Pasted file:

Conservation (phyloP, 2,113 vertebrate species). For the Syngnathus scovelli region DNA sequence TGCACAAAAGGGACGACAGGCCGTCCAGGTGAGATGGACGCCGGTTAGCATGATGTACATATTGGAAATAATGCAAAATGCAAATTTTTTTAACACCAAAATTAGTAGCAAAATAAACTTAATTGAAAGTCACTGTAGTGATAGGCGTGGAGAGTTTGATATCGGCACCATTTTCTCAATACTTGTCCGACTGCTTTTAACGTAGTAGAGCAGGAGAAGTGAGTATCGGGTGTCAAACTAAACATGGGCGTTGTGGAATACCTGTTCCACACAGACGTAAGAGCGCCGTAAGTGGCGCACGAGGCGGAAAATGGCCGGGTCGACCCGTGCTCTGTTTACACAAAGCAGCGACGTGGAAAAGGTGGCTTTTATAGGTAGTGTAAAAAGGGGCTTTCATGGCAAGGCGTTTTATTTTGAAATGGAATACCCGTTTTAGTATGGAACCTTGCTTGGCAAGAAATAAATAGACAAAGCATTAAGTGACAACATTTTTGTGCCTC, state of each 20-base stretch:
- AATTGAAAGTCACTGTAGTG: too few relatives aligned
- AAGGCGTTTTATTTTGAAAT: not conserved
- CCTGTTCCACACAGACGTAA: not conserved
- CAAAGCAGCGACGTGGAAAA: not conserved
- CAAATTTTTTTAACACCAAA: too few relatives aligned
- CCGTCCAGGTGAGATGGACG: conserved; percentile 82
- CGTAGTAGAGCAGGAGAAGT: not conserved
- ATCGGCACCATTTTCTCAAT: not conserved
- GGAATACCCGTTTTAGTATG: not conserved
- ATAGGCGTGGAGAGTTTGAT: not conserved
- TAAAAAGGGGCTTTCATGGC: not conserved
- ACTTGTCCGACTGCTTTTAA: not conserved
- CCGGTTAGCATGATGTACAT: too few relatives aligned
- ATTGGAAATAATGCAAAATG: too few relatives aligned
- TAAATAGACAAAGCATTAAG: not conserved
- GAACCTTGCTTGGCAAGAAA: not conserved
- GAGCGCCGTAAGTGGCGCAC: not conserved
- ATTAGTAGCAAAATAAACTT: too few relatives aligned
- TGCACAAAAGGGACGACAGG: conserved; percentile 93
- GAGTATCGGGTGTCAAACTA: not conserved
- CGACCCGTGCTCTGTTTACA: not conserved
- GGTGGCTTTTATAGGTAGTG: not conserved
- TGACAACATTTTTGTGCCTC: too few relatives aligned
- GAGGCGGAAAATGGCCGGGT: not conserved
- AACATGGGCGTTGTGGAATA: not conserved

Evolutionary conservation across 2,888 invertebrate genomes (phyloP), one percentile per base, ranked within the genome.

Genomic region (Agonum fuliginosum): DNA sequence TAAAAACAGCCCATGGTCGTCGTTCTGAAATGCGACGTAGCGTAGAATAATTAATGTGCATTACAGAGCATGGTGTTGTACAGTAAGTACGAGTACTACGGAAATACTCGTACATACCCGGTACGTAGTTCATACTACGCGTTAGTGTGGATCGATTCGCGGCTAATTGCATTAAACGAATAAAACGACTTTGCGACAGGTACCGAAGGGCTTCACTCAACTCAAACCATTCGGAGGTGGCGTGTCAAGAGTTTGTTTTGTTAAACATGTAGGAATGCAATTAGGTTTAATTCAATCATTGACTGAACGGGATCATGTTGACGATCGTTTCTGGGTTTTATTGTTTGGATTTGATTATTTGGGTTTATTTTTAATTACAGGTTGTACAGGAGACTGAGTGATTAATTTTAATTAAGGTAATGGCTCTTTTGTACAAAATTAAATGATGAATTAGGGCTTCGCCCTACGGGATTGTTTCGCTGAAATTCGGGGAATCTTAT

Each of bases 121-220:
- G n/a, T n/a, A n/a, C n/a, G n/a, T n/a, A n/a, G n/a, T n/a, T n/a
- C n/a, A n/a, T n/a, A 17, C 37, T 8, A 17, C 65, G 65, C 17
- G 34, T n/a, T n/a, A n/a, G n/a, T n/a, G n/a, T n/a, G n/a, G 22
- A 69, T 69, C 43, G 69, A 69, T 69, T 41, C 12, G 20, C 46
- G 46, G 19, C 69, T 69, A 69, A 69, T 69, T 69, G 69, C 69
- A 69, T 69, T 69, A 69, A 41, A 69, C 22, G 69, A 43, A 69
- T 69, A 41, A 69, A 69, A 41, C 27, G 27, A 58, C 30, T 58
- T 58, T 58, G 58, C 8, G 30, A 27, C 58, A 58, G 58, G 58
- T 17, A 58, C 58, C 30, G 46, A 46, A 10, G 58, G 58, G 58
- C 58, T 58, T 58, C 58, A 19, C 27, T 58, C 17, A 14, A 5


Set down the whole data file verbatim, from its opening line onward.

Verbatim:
Conservation (phyloP, 2,113 vertebrate species). For the Syngnathus scovelli region DNA sequence TGCACAAAAGGGACGACAGGCCGTCCAGGTGAGATGGACGCCGGTTAGCATGATGTACATATTGGAAATAATGCAAAATGCAAATTTTTTTAACACCAAAATTAGTAGCAAAATAAACTTAATTGAAAGTCACTGTAGTGATAGGCGTGGAGAGTTTGATATCGGCACCATTTTCTCAATACTTGTCCGACTGCTTTTAACGTAGTAGAGCAGGAGAAGTGAGTATCGGGTGTCAAACTAAACATGGGCGTTGTGGAATACCTGTTCCACACAGACGTAAGAGCGCCGTAAGTGGCGCACGAGGCGGAAAATGGCCGGGTCGACCCGTGCTCTGTTTACACAAAGCAGCGACGTGGAAAAGGTGGCTTTTATAGGTAGTGTAAAAAGGGGCTTTCATGGCAAGGCGTTTTATTTTGAAATGGAATACCCGTTTTAGTATGGAACCTTGCTTGGCAAGAAATAAATAGACAAAGCATTAAGTGACAACATTTTTGTGCCTC, state of each 20-base stretch:
- AATTGAAAGTCACTGTAGTG: too few relatives aligned
- AAGGCGTTTTATTTTGAAAT: not conserved
- CCTGTTCCACACAGACGTAA: not conserved
- CAAAGCAGCGACGTGGAAAA: not conserved
- CAAATTTTTTTAACACCAAA: too few relatives aligned
- CCGTCCAGGTGAGATGGACG: conserved; percentile 82
- CGTAGTAGAGCAGGAGAAGT: not conserved
- ATCGGCACCATTTTCTCAAT: not conserved
- GGAATACCCGTTTTAGTATG: not conserved
- ATAGGCGTGGAGAGTTTGAT: not conserved
- TAAAAAGGGGCTTTCATGGC: not conserved
- ACTTGTCCGACTGCTTTTAA: not conserved
- CCGGTTAGCATGATGTACAT: too few relatives aligned
- ATTGGAAATAATGCAAAATG: too few relatives aligned
- TAAATAGACAAAGCATTAAG: not conserved
- GAACCTTGCTTGGCAAGAAA: not conserved
- GAGCGCCGTAAGTGGCGCAC: not conserved
- ATTAGTAGCAAAATAAACTT: too few relatives aligned
- TGCACAAAAGGGACGACAGG: conserved; percentile 93
- GAGTATCGGGTGTCAAACTA: not conserved
- CGACCCGTGCTCTGTTTACA: not conserved
- GGTGGCTTTTATAGGTAGTG: not conserved
- TGACAACATTTTTGTGCCTC: too few relatives aligned
- GAGGCGGAAAATGGCCGGGT: not conserved
- AACATGGGCGTTGTGGAATA: not conserved

Evolutionary conservation across 2,888 invertebrate genomes (phyloP), one percentile per base, ranked within the genome.

Genomic region (Agonum fuliginosum): DNA sequence TAAAAACAGCCCATGGTCGTCGTTCTGAAATGCGACGTAGCGTAGAATAATTAATGTGCATTACAGAGCATGGTGTTGTACAGTAAGTACGAGTACTACGGAAATACTCGTACATACCCGGTACGTAGTTCATACTACGCGTTAGTGTGGATCGATTCGCGGCTAATTGCATTAAACGAATAAAACGACTTTGCGACAGGTACCGAAGGGCTTCACTCAACTCAAACCATTCGGAGGTGGCGTGTCAAGAGTTTGTTTTGTTAAACATGTAGGAATGCAATTAGGTTTAATTCAATCATTGACTGAACGGGATCATGTTGACGATCGTTTCTGGGTTTTATTGTTTGGATTTGATTATTTGGGTTTATTTTTAATTACAGGTTGTACAGGAGACTGAGTGATTAATTTTAATTAAGGTAATGGCTCTTTTGTACAAAATTAAATGATGAATTAGGGCTTCGCCCTACGGGATTGTTTCGCTGAAATTCGGGGAATCTTAT

Each of bases 121-220:
- G n/a, T n/a, A n/a, C n/a, G n/a, T n/a, A n/a, G n/a, T n/a, T n/a
- C n/a, A n/a, T n/a, A 17, C 37, T 8, A 17, C 65, G 65, C 17
- G 34, T n/a, T n/a, A n/a, G n/a, T n/a, G n/a, T n/a, G n/a, G 22
- A 69, T 69, C 43, G 69, A 69, T 69, T 41, C 12, G 20, C 46
- G 46, G 19, C 69, T 69, A 69, A 69, T 69, T 69, G 69, C 69
- A 69, T 69, T 69, A 69, A 41, A 69, C 22, G 69, A 43, A 69
- T 69, A 41, A 69, A 69, A 41, C 27, G 27, A 58, C 30, T 58
- T 58, T 58, G 58, C 8, G 30, A 27, C 58, A 58, G 58, G 58
- T 17, A 58, C 58, C 30, G 46, A 46, A 10, G 58, G 58, G 58
- C 58, T 58, T 58, C 58, A 19, C 27, T 58, C 17, A 14, A 5